I understand that on Tuesday, Sept. 24, the Shelburne Selectboard will be presented with the survey that Shelburne residents participated in regarding the re-installation of some streetlights. Judging from energy in my (Upper Hullcrest) neighborhood, I would wager that the survey will show overwhelming support for re-installation.
While I’m slowly coming around to the realization that I’m fighting a losing battle for a darker night, I want to put in one last plea to you, my Selectboard, to consider the evidence before approving re-installation.
I have been a happier person since the streetlights were removed from my Upper Hullcrest neighborhood. I’m enjoying the lovely night sky, I feel no less safe in my neighborhood or in my home, I still wear a reflective vest and carry a flashlight when I walk at night, I still drive slowly and carefully to avoid pedestrians, cyclists, children, bunnies, and squirrels, I still lecture my four teenagers on the fact that they can’t be seen by motorists at night – streetlights or no, and I in no way feel swindled by the fact that the streetlight that shined in my bedroom window when I bought the house is no longer there. My children have played some epic games of flashlight tag, visiting friends have remarked on the lovely peacefulness of the evening here, fires in our backyard fire pit have been delightful (as have evening hot tub soaks), and I have felt pride over being the resident of a town that is committed to data and evidence-based decision making.
On that note:
1) I have delved exhaustively into research about whether or not neighborhood streetlights reduce crime, and conversely, whether or not the removal or absence of streetlights increases crime. At worst, the results are wildly inconclusive. At best, I can confidently say that the installation of streetlights only marginally reduces crime in 1) high density city neighborhoods like Chicago, New York, or Los Angeles, and 2) in cities that already experience a high crime rate. Streetlights made absolutely no difference in small cities, town, or rural areas (http://www.celfosc.org/biblio/seguridad/atkins.pdf). And in some cases, neighborhoods with streetlights experienced a higher crime rate than those without!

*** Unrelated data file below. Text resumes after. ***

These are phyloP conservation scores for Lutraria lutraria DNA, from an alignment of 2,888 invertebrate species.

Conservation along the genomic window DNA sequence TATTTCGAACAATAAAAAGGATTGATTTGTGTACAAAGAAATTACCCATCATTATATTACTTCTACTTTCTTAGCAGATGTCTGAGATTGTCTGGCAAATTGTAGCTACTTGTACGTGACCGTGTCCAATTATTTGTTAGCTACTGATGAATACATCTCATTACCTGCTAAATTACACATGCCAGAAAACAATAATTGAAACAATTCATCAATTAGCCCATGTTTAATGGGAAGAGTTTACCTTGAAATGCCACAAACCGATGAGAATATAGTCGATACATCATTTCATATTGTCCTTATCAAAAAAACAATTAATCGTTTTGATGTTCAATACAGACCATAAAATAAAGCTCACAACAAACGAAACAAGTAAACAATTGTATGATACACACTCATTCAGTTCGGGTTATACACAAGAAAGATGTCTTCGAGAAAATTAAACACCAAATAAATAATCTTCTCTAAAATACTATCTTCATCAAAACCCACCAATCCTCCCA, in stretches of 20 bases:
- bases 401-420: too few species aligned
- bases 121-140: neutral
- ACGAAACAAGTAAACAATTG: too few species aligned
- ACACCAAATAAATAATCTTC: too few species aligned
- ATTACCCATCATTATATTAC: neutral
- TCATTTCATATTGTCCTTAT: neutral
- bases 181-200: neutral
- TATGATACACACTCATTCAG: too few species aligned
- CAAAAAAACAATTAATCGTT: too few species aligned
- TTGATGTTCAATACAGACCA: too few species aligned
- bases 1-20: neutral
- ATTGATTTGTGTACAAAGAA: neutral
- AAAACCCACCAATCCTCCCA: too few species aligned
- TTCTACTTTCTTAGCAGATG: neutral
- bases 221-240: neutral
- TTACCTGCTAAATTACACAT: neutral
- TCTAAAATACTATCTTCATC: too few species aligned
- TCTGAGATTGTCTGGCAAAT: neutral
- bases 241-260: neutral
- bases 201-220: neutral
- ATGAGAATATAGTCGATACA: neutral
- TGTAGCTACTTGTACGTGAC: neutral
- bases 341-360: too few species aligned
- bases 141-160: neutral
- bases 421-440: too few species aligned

2) A home is most likely to be burglarized while homeowners are at work – during the lightest part of the day. The best thing a homeowner can do to deter potential burglars at night is to get a motion sensor light, not lobby their Selectboard for the re-installation of streetlights that have already been deemed unnecessary.
3) On walking at night: drivers cannot see walkers on the street unless they are wearing reflective clothing and/or carrying a light. It makes absolutely no difference whether there are streetlights or not. Walkers and cyclists are invisible to motorists after sundown. Period.
4) Light pollution is a real thing. And it’s getting worse (http://ngm.nationalgeographic.com/2008/11/light-pollution/klinkenborg-text).
5) And on energy conservation: in this day and age, it is irresponsible to keep lights on when they’re not needed. I tell my four children this regularly, as they too often “feel safer” with the lights on, even though they’re in no danger when they’re off.
As we head deeper into the 21st century, streetlights will become scarcer and scarcer, not more prevalent. Insisting that we keep streetlights in one of the least population dense states (and the state with the 3rd lowest crime rate) in the Union is illogical, irresponsible, selfish, and old-fashioned.
Little Vermont once again has the opportunity to lead the nation by putting our money where our mouth is and demonstrating fierce fiscal, environmental, and evidence-based responsibility.
Not to mention the fact that a lively public discourse (and funding!) over the quality of our children’s education, the impact of the changing climate on the lives and homes of Vermonters, the cost of healthcare, the fact that 1-in-5 Vermont children live in a food insecure home, or the shameful gaps in mental health coverage in our state would be far less embarrassing than spending two years arguing over streetlights in one of Vermont’s richest towns.
I encourage you, Shelburne’s elected officials, to resist the urge to make an emotional decision about streetlights, and consider the facts, the most important of which being that the town has already deemed these lights unnecessary.
Thank you so very much for your time and for your service. And special thanks to Mr. Bohne, who has handled this controversy with unprecedented grace and aplomb.
Sarah Weisman, Shelburne